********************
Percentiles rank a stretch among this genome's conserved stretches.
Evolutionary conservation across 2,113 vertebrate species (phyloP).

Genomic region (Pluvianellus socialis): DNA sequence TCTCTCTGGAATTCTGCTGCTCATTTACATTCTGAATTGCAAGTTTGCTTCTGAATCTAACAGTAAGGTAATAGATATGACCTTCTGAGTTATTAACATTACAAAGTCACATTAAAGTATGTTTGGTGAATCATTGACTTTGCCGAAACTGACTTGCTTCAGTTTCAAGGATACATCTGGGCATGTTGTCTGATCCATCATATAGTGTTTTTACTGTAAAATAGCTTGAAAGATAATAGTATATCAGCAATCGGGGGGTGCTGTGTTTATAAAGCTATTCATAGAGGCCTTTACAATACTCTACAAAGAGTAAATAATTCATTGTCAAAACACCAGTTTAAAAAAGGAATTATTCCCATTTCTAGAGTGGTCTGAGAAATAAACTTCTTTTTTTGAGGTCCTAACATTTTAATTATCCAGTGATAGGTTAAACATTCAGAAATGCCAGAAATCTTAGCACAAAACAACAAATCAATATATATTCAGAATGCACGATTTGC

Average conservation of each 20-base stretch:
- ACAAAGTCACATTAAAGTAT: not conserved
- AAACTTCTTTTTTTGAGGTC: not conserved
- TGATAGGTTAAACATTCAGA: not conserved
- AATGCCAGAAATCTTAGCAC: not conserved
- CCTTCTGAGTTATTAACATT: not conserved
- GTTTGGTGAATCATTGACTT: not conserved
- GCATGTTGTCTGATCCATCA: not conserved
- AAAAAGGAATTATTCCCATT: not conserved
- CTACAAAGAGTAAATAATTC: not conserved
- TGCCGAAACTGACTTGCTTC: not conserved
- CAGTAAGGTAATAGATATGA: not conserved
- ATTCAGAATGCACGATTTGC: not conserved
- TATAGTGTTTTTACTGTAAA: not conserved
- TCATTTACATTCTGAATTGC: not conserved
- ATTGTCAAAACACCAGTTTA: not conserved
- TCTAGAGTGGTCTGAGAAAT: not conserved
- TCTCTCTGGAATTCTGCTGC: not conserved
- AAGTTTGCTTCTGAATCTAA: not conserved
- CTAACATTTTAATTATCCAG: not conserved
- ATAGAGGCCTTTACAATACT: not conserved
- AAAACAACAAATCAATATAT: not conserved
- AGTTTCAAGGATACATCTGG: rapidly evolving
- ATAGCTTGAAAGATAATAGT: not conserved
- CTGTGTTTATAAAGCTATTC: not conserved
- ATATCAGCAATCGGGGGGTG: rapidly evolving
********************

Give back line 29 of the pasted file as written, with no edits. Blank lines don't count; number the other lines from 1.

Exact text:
- ATATCAGCAATCGGGGGGTG: rapidly evolving